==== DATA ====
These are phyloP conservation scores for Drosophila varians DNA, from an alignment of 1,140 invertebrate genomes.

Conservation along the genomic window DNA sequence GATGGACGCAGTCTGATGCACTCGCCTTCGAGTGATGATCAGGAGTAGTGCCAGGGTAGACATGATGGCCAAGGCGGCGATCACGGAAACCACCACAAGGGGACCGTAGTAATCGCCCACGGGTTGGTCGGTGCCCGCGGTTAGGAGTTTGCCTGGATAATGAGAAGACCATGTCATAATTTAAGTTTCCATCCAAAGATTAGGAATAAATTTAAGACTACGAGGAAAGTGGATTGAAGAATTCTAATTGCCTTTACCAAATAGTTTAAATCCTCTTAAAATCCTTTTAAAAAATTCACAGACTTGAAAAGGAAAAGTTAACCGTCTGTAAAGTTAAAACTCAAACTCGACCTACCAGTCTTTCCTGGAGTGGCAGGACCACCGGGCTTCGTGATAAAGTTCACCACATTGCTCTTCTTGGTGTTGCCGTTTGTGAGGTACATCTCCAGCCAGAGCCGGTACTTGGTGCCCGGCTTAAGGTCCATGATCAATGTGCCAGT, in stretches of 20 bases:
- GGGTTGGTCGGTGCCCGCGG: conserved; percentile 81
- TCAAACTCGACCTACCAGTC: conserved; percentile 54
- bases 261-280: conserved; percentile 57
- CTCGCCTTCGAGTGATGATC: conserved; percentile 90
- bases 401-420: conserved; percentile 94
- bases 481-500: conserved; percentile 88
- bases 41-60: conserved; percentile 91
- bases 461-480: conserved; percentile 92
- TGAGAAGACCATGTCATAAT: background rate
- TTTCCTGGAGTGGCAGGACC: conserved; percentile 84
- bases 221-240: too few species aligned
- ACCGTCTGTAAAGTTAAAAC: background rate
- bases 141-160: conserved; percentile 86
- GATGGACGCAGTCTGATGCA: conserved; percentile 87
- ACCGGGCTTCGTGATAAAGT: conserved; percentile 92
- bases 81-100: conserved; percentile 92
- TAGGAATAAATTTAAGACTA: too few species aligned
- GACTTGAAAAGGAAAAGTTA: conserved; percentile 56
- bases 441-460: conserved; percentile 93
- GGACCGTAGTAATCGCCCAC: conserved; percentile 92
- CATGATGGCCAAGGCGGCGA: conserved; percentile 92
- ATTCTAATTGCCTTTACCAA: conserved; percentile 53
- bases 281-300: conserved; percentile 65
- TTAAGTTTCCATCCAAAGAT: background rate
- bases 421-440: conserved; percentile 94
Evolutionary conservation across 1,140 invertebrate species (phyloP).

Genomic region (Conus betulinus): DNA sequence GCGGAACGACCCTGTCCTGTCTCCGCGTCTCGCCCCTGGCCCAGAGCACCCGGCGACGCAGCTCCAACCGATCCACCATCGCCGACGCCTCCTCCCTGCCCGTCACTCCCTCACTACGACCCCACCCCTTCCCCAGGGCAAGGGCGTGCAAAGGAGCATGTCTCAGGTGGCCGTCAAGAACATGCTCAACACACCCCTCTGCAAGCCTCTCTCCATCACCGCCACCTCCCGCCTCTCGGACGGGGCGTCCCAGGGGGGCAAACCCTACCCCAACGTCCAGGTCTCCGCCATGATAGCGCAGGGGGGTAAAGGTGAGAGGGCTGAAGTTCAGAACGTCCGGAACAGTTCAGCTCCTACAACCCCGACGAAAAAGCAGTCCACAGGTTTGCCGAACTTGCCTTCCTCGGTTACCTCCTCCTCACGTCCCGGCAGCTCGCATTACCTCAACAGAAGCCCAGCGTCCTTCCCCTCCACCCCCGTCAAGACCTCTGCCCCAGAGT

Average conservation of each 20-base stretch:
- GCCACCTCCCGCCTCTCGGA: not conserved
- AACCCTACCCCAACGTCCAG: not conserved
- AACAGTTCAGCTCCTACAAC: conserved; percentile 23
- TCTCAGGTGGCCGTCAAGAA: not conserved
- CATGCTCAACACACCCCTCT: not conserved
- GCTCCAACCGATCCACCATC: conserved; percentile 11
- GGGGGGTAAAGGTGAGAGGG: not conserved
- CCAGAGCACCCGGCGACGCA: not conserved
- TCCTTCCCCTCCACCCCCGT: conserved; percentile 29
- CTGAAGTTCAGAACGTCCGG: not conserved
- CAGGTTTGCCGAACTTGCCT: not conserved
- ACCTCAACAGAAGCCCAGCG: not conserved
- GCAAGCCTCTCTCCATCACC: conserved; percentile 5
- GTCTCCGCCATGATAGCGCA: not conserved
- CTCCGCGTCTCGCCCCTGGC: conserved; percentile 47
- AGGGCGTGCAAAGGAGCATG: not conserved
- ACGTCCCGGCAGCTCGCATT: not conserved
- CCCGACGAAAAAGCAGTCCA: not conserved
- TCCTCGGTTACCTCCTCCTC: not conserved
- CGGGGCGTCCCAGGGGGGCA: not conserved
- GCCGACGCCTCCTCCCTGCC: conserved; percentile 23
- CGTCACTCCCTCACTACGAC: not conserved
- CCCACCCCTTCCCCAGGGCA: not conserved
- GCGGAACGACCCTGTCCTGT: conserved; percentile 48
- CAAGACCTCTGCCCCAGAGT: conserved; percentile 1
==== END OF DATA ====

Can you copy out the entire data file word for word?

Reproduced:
These are phyloP conservation scores for Drosophila varians DNA, from an alignment of 1,140 invertebrate genomes.

Conservation along the genomic window DNA sequence GATGGACGCAGTCTGATGCACTCGCCTTCGAGTGATGATCAGGAGTAGTGCCAGGGTAGACATGATGGCCAAGGCGGCGATCACGGAAACCACCACAAGGGGACCGTAGTAATCGCCCACGGGTTGGTCGGTGCCCGCGGTTAGGAGTTTGCCTGGATAATGAGAAGACCATGTCATAATTTAAGTTTCCATCCAAAGATTAGGAATAAATTTAAGACTACGAGGAAAGTGGATTGAAGAATTCTAATTGCCTTTACCAAATAGTTTAAATCCTCTTAAAATCCTTTTAAAAAATTCACAGACTTGAAAAGGAAAAGTTAACCGTCTGTAAAGTTAAAACTCAAACTCGACCTACCAGTCTTTCCTGGAGTGGCAGGACCACCGGGCTTCGTGATAAAGTTCACCACATTGCTCTTCTTGGTGTTGCCGTTTGTGAGGTACATCTCCAGCCAGAGCCGGTACTTGGTGCCCGGCTTAAGGTCCATGATCAATGTGCCAGT, in stretches of 20 bases:
- GGGTTGGTCGGTGCCCGCGG: conserved; percentile 81
- TCAAACTCGACCTACCAGTC: conserved; percentile 54
- bases 261-280: conserved; percentile 57
- CTCGCCTTCGAGTGATGATC: conserved; percentile 90
- bases 401-420: conserved; percentile 94
- bases 481-500: conserved; percentile 88
- bases 41-60: conserved; percentile 91
- bases 461-480: conserved; percentile 92
- TGAGAAGACCATGTCATAAT: background rate
- TTTCCTGGAGTGGCAGGACC: conserved; percentile 84
- bases 221-240: too few species aligned
- ACCGTCTGTAAAGTTAAAAC: background rate
- bases 141-160: conserved; percentile 86
- GATGGACGCAGTCTGATGCA: conserved; percentile 87
- ACCGGGCTTCGTGATAAAGT: conserved; percentile 92
- bases 81-100: conserved; percentile 92
- TAGGAATAAATTTAAGACTA: too few species aligned
- GACTTGAAAAGGAAAAGTTA: conserved; percentile 56
- bases 441-460: conserved; percentile 93
- GGACCGTAGTAATCGCCCAC: conserved; percentile 92
- CATGATGGCCAAGGCGGCGA: conserved; percentile 92
- ATTCTAATTGCCTTTACCAA: conserved; percentile 53
- bases 281-300: conserved; percentile 65
- TTAAGTTTCCATCCAAAGAT: background rate
- bases 421-440: conserved; percentile 94
Evolutionary conservation across 1,140 invertebrate species (phyloP).

Genomic region (Conus betulinus): DNA sequence GCGGAACGACCCTGTCCTGTCTCCGCGTCTCGCCCCTGGCCCAGAGCACCCGGCGACGCAGCTCCAACCGATCCACCATCGCCGACGCCTCCTCCCTGCCCGTCACTCCCTCACTACGACCCCACCCCTTCCCCAGGGCAAGGGCGTGCAAAGGAGCATGTCTCAGGTGGCCGTCAAGAACATGCTCAACACACCCCTCTGCAAGCCTCTCTCCATCACCGCCACCTCCCGCCTCTCGGACGGGGCGTCCCAGGGGGGCAAACCCTACCCCAACGTCCAGGTCTCCGCCATGATAGCGCAGGGGGGTAAAGGTGAGAGGGCTGAAGTTCAGAACGTCCGGAACAGTTCAGCTCCTACAACCCCGACGAAAAAGCAGTCCACAGGTTTGCCGAACTTGCCTTCCTCGGTTACCTCCTCCTCACGTCCCGGCAGCTCGCATTACCTCAACAGAAGCCCAGCGTCCTTCCCCTCCACCCCCGTCAAGACCTCTGCCCCAGAGT

Average conservation of each 20-base stretch:
- GCCACCTCCCGCCTCTCGGA: not conserved
- AACCCTACCCCAACGTCCAG: not conserved
- AACAGTTCAGCTCCTACAAC: conserved; percentile 23
- TCTCAGGTGGCCGTCAAGAA: not conserved
- CATGCTCAACACACCCCTCT: not conserved
- GCTCCAACCGATCCACCATC: conserved; percentile 11
- GGGGGGTAAAGGTGAGAGGG: not conserved
- CCAGAGCACCCGGCGACGCA: not conserved
- TCCTTCCCCTCCACCCCCGT: conserved; percentile 29
- CTGAAGTTCAGAACGTCCGG: not conserved
- CAGGTTTGCCGAACTTGCCT: not conserved
- ACCTCAACAGAAGCCCAGCG: not conserved
- GCAAGCCTCTCTCCATCACC: conserved; percentile 5
- GTCTCCGCCATGATAGCGCA: not conserved
- CTCCGCGTCTCGCCCCTGGC: conserved; percentile 47
- AGGGCGTGCAAAGGAGCATG: not conserved
- ACGTCCCGGCAGCTCGCATT: not conserved
- CCCGACGAAAAAGCAGTCCA: not conserved
- TCCTCGGTTACCTCCTCCTC: not conserved
- CGGGGCGTCCCAGGGGGGCA: not conserved
- GCCGACGCCTCCTCCCTGCC: conserved; percentile 23
- CGTCACTCCCTCACTACGAC: not conserved
- CCCACCCCTTCCCCAGGGCA: not conserved
- GCGGAACGACCCTGTCCTGT: conserved; percentile 48
- CAAGACCTCTGCCCCAGAGT: conserved; percentile 1